By Diane Carman
In a move that could have wide-ranging impacts on health care costs, competition and access to services across the state, Kaiser Permanente Colorado announced Friday that it hopes to expand by 2016 to mountain communities along the I-70 corridor.
“Our interest in expanding to the mountain communities is driven by a couple of factors,” Donna Lynne, president of Kaiser Permanente Colorado, said in a written statement.
First, she said, the company has a commitment to serve as many people as possible in the state, and second, “there’s been a lot of attention around the high cost in those communities and the needs that many of the people that live in those communities have.”
While Lynne is not prepared to announce exactly when the expansion will occur and in which communities, the company is “very serious about this,” said Amy Whited, manager of public relations and digital media for Kaiser.
The goal is to begin offering plans in the new area in 2016, Whited said. “It’s going to take some time to build the relationships necessary to make this happen.”
Kaiser health plans have been available in parts of Colorado for more than 40 years, expanding over time to serve cities along the Front Range from Fort Collins to Pueblo. Membership has been growing rapidly in recent years to more than 535,000, and the company reported that 58,344 new members have enrolled through the health insurance exchange. That number accounts for about 46 percent of those who bought insurance through Connect for Health Colorado during the six-month open enrollment period that ended March 31.
Lynne said the numbers are a point of pride for the organization.
“We believe that is a reflection of the combination of us being one of the two highest-quality ranked plans in the exchange and the fact that we are offering across-the-board affordable health insurance for the people who are moving into the exchange,” she said in the statement.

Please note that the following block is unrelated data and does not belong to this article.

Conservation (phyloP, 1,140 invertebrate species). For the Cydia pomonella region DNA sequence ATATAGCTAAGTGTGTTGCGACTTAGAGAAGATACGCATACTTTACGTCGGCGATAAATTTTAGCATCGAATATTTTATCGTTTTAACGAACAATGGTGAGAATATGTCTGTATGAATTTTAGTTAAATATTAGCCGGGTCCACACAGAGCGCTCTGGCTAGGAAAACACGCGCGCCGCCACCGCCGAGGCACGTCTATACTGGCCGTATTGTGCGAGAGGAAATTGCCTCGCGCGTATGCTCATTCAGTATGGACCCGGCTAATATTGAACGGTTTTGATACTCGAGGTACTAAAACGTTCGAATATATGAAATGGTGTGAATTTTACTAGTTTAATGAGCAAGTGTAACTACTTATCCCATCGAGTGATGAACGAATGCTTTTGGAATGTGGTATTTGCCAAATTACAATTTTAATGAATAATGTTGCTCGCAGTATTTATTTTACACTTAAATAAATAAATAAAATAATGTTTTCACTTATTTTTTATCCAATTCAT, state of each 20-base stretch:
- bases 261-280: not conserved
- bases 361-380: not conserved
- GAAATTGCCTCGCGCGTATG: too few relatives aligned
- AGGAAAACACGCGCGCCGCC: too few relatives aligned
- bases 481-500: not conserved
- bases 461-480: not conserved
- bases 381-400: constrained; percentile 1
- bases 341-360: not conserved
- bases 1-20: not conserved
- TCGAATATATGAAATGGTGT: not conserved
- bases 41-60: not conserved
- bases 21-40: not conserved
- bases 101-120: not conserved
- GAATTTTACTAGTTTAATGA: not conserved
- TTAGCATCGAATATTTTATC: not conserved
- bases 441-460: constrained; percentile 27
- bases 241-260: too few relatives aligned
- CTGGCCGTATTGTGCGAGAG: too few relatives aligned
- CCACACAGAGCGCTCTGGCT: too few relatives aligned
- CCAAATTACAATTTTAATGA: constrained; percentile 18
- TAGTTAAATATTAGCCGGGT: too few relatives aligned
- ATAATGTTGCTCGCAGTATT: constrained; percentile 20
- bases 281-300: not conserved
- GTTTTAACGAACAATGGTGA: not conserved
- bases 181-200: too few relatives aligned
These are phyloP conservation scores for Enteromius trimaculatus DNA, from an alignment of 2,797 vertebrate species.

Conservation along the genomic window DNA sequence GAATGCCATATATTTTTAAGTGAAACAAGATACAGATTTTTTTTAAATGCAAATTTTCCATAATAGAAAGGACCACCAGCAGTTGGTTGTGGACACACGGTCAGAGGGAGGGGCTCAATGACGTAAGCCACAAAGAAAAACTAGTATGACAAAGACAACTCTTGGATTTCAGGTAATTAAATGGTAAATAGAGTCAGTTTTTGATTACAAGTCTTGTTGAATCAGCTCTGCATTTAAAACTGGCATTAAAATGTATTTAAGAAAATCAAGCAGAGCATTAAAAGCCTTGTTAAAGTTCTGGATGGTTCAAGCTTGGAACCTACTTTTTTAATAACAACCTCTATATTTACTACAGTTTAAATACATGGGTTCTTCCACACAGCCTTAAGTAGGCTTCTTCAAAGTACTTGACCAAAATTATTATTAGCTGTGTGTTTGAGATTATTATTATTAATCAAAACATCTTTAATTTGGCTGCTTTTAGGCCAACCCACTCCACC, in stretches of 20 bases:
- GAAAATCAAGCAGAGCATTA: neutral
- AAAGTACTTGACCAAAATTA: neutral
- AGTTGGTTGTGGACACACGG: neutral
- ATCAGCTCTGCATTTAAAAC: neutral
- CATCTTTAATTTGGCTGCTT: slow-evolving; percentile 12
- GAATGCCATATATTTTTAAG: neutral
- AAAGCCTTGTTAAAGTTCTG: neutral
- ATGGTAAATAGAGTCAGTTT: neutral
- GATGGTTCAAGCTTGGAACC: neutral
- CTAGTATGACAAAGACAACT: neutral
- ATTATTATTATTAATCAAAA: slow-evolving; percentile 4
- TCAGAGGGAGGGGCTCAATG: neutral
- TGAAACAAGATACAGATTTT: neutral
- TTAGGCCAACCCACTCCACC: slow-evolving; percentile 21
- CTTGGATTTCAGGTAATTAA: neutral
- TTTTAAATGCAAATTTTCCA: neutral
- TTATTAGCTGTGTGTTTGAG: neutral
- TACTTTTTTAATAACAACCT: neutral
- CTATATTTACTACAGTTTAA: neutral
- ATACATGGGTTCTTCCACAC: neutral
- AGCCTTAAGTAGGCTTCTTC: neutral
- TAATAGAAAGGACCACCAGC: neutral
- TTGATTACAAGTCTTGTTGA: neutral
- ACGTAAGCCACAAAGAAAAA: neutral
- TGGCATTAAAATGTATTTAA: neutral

To meet the demand for health care services, Kaiser has been expanding medical offices and hiring more providers in recent years as enrollment has expanded, Whited said. That effort to build capacity is continuing in earnest with the influx of new members through the exchange.
The service delivery model for communities along the I-70 corridor may be different from operations along the Front Range, Lynne said. “We’re considering a number of options, many of which involve partnering in the community, but also bringing our Kaiser Permanente model and staff to the mountain communities.”
Whited said it is “too early to tell” what the system ultimately will look like.
Kaiser will have to move quickly to hit the 2016 target if it is to be ready to enroll new members by the health care exchange deadlines. “That’s why we don’t have any firm dates yet,” Whited said.
The other, even bigger challenge will be to bend the cost curve for health care in the region.
Several of the counties along I-70 — including Summit and Eagle – have among the highest health care costs in the country. Introducing a new player known for aggressive cost controls could change the dynamic in the region.
“More competition from the insurance carriers is better for us,” said Garfield County Commissioner Tom Jankovsky.
Jankovsky and fellow Garfield County commissioners had considered suing the state over the high cost of health insurance. Garfield County was assigned to a region that includes the high-cost resort counties, so despite having significantly lower health care costs than nearby Pitkin and Eagle counties, residents in Garfield County are required to join them and pay the highest health insurance premiums in the nation.
While the Kaiser spokeswomen are cautious not to mention any communities by name, they signaled that the expansion could be part of a larger long-term plan.
“We want to bring it everywhere we can,” Lynne said.